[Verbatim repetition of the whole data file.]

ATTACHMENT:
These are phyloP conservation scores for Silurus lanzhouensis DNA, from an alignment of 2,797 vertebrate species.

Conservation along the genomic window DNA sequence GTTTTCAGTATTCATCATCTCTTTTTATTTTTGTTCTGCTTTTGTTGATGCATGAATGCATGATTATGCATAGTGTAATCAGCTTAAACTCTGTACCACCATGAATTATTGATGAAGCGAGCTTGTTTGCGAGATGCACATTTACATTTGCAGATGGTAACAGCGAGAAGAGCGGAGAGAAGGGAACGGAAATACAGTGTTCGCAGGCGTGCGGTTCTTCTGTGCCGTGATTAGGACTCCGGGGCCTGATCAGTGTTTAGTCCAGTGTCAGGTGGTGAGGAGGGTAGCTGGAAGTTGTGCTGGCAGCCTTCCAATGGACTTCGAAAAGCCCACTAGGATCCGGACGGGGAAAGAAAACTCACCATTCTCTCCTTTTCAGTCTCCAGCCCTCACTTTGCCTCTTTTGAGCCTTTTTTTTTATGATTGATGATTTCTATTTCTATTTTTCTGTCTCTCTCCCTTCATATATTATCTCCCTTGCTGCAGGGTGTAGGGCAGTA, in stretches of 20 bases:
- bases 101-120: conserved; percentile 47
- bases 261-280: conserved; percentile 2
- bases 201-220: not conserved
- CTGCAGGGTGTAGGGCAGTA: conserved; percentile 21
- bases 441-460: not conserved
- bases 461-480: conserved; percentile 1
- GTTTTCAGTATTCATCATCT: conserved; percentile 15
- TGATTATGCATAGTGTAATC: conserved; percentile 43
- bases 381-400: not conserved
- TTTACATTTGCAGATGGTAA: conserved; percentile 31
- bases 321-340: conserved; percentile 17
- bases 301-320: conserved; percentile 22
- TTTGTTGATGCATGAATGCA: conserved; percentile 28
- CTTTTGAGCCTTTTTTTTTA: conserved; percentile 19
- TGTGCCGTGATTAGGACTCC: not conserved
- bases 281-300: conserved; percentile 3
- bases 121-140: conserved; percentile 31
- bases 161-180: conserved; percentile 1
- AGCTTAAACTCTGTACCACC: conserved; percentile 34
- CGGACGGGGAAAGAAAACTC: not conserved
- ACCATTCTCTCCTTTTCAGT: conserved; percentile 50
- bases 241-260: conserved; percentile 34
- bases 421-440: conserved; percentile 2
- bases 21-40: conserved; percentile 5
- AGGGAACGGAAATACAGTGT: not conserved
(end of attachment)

These are phyloP conservation scores for Silurus lanzhouensis DNA, from an alignment of 2,797 vertebrate species.

Conservation along the genomic window DNA sequence GTTTTCAGTATTCATCATCTCTTTTTATTTTTGTTCTGCTTTTGTTGATGCATGAATGCATGATTATGCATAGTGTAATCAGCTTAAACTCTGTACCACCATGAATTATTGATGAAGCGAGCTTGTTTGCGAGATGCACATTTACATTTGCAGATGGTAACAGCGAGAAGAGCGGAGAGAAGGGAACGGAAATACAGTGTTCGCAGGCGTGCGGTTCTTCTGTGCCGTGATTAGGACTCCGGGGCCTGATCAGTGTTTAGTCCAGTGTCAGGTGGTGAGGAGGGTAGCTGGAAGTTGTGCTGGCAGCCTTCCAATGGACTTCGAAAAGCCCACTAGGATCCGGACGGGGAAAGAAAACTCACCATTCTCTCCTTTTCAGTCTCCAGCCCTCACTTTGCCTCTTTTGAGCCTTTTTTTTTATGATTGATGATTTCTATTTCTATTTTTCTGTCTCTCTCCCTTCATATATTATCTCCCTTGCTGCAGGGTGTAGGGCAGTA, in stretches of 20 bases:
- bases 101-120: conserved; percentile 47
- bases 261-280: conserved; percentile 2
- bases 201-220: not conserved
- CTGCAGGGTGTAGGGCAGTA: conserved; percentile 21
- bases 441-460: not conserved
- bases 461-480: conserved; percentile 1
- GTTTTCAGTATTCATCATCT: conserved; percentile 15
- TGATTATGCATAGTGTAATC: conserved; percentile 43
- bases 381-400: not conserved
- TTTACATTTGCAGATGGTAA: conserved; percentile 31
- bases 321-340: conserved; percentile 17
- bases 301-320: conserved; percentile 22
- TTTGTTGATGCATGAATGCA: conserved; percentile 28
- CTTTTGAGCCTTTTTTTTTA: conserved; percentile 19
- TGTGCCGTGATTAGGACTCC: not conserved
- bases 281-300: conserved; percentile 3
- bases 121-140: conserved; percentile 31
- bases 161-180: conserved; percentile 1
- AGCTTAAACTCTGTACCACC: conserved; percentile 34
- CGGACGGGGAAAGAAAACTC: not conserved
- ACCATTCTCTCCTTTTCAGT: conserved; percentile 50
- bases 241-260: conserved; percentile 34
- bases 421-440: conserved; percentile 2
- bases 21-40: conserved; percentile 5
- AGGGAACGGAAATACAGTGT: not conserved